1984 Martin MC-28 Jumbo Flattop Guitar

Oval soundholes and jumbo bodies -- it must be a thing because Guild, as well as several other makers, made the same choice when making their own jumbos. This respectable Martin MC-28 (M for deep 0000 body size, C for cutaway) has both and, despite wear and tear, sounds excellent. It'd been a gigging workhorse for its owner since new, apparently, and provided many years of good service.

Lately it'd been stowed away and when it came to me the pickup that was installed was non-functional, the neck needed a reset, the bridge needed a glue, the frets were needing to be leveled and dressed, and all the other minor kinks ironed-out. I first glued the bridge for the owner and then he wavered about having the rest done -- he thought about sending it back to Martin -- but as he was about to leave to do that, he came right back in the door and left it for me to do. I'm thankful for that, as it's nice to see a "patient" recover completely.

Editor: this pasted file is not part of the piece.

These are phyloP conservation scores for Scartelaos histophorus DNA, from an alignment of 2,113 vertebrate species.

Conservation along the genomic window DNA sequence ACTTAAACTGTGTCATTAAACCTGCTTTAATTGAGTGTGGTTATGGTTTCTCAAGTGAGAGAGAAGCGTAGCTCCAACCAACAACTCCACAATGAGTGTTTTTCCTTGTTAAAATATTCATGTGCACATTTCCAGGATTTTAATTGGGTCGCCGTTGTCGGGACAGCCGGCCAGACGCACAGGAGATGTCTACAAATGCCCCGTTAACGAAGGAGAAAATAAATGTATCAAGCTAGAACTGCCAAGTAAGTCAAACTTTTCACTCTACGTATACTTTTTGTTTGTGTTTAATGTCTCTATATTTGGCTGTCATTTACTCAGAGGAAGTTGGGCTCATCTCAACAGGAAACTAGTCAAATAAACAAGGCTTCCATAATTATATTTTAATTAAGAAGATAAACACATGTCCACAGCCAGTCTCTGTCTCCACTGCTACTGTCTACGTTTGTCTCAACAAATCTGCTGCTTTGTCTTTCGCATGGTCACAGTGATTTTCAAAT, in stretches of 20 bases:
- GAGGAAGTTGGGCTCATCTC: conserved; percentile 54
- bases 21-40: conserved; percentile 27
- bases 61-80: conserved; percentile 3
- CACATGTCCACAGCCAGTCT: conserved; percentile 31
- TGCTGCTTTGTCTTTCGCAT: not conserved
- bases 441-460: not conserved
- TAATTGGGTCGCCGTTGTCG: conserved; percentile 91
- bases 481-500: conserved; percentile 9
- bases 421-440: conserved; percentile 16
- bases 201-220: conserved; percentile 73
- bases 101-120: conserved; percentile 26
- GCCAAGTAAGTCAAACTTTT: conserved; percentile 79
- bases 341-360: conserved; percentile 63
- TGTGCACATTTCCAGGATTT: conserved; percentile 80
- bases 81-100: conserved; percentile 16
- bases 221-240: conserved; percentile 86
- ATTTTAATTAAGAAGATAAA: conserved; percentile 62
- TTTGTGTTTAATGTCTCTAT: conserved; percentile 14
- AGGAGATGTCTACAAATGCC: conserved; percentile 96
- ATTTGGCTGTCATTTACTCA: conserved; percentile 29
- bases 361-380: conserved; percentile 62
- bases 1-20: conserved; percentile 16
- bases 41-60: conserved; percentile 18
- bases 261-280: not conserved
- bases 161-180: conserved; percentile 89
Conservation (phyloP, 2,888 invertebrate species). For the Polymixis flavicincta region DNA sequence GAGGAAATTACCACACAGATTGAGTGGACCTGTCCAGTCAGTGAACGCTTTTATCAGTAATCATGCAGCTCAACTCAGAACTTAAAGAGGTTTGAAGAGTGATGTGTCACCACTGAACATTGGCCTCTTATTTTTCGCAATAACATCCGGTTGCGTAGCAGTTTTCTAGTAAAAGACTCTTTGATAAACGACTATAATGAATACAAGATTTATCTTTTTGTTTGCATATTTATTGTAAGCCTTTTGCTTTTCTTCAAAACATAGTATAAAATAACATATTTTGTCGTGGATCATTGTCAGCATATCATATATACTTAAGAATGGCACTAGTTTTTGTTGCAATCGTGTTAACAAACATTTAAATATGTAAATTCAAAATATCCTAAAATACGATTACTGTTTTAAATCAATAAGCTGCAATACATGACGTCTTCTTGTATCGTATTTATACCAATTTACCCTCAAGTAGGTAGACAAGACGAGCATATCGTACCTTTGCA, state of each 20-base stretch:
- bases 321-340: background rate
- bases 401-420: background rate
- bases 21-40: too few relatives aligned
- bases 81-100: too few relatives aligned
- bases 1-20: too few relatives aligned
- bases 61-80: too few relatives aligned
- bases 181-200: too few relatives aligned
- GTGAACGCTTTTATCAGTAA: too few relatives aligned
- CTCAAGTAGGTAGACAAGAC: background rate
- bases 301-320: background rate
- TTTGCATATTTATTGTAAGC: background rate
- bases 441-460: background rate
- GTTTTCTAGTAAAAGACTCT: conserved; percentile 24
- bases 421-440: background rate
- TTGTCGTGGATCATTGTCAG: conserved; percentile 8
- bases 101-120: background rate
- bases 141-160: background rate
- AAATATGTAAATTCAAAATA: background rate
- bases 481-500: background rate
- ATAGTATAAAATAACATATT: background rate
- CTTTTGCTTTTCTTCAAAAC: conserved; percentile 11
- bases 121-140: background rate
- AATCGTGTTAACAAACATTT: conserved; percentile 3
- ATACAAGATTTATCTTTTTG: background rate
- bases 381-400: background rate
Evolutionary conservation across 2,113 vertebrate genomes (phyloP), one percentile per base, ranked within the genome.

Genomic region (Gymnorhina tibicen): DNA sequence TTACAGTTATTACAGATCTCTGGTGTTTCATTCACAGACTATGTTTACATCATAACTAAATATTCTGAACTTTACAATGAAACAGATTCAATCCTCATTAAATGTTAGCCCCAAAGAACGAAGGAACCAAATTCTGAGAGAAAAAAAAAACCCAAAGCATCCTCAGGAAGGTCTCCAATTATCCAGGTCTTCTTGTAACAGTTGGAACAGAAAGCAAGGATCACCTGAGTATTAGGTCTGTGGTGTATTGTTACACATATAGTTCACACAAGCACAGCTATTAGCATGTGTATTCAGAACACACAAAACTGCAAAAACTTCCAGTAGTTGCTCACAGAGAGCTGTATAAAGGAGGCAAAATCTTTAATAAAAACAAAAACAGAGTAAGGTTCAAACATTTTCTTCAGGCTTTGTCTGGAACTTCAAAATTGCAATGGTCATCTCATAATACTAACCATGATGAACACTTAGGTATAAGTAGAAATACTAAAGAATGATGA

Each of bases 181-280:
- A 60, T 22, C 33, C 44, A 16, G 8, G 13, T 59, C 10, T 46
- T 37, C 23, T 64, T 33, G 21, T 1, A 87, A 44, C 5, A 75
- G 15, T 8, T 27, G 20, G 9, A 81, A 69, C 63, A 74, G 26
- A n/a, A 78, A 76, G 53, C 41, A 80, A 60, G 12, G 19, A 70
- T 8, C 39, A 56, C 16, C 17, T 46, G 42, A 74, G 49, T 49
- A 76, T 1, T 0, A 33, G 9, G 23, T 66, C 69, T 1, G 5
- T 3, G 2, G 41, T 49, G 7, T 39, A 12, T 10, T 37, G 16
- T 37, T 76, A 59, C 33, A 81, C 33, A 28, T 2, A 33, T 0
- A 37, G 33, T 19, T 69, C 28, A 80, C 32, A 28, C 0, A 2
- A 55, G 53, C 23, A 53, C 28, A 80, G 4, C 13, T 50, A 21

It's now back in good health, patched-up, and playing beautifully. Action is spot-on strung with 54w-12 lights and the neck is almost perfect, with only 1/64" deflection under tension. The neck is interesting, too, in that Martin was transitioning to adjustable truss rods at the time and this is one of the last batches of guitars made with the non-adjustable rods. I prefer non-adjustable rods, so it's nice to see such a "modern" Martin with one.

The top is solid spruce, x-braced, and the back and sides are solid rosewood. The neck is mahogany and the board and bridge are both ebony. This has a 16" wide body that's like an "expanded 000-size" shape, though the depth is 4" which is why this is a "true jumbo."

The nut is 1 11/16" and the neck has a soft, quick, C-shaped profile. The board has a very shallow radius -- somewhere between 16-18" -- and the original nut is synthetic.

I have no idea what the patched holes were for. The new saddle is a little over 1/16" tall, so adjustment room is available. It's just past summer, so this guitar has the year's "most humidity" in it right now. I'm expecting it'll need a 1/32" to 1/16" shim in winter, which will push the saddle up.

Check out the pearl-inlaid brass bridge pins -- totally a '90s thing.

I like the coloration on this set of Indian rosewood -- it's nice stuff.

The remnants of the old pickup system show themselves at the clipped endpin-jack.